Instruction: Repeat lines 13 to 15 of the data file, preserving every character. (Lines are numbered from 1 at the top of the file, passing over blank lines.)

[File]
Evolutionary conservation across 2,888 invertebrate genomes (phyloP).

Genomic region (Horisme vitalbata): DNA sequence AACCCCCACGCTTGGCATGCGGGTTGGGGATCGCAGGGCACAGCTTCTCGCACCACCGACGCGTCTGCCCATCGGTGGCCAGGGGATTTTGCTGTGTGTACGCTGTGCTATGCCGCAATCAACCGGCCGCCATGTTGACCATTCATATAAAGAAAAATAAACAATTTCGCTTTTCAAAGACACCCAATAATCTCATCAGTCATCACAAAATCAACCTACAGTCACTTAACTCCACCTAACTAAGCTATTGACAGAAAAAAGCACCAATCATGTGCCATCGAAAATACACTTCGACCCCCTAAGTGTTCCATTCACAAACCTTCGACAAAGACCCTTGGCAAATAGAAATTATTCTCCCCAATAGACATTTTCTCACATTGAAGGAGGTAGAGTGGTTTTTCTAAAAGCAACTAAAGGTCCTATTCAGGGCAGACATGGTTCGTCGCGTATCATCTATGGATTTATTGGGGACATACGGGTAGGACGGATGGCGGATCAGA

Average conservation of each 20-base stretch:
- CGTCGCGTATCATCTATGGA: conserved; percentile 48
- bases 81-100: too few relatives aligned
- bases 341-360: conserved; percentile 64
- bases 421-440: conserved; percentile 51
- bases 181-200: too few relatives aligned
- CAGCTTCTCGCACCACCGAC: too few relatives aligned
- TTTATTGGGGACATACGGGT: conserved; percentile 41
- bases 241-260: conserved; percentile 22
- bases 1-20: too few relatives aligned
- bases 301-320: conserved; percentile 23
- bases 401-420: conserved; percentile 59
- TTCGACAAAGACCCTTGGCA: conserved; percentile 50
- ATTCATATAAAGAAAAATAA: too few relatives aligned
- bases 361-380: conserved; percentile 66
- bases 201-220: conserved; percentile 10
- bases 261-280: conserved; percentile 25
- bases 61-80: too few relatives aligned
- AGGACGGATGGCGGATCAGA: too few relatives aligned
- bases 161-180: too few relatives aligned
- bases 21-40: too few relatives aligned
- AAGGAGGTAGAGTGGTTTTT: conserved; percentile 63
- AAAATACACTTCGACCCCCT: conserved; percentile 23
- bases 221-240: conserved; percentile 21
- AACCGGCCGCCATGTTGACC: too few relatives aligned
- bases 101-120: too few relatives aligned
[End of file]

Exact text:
- bases 301-320: conserved; percentile 23
- bases 401-420: conserved; percentile 59
- TTCGACAAAGACCCTTGGCA: conserved; percentile 50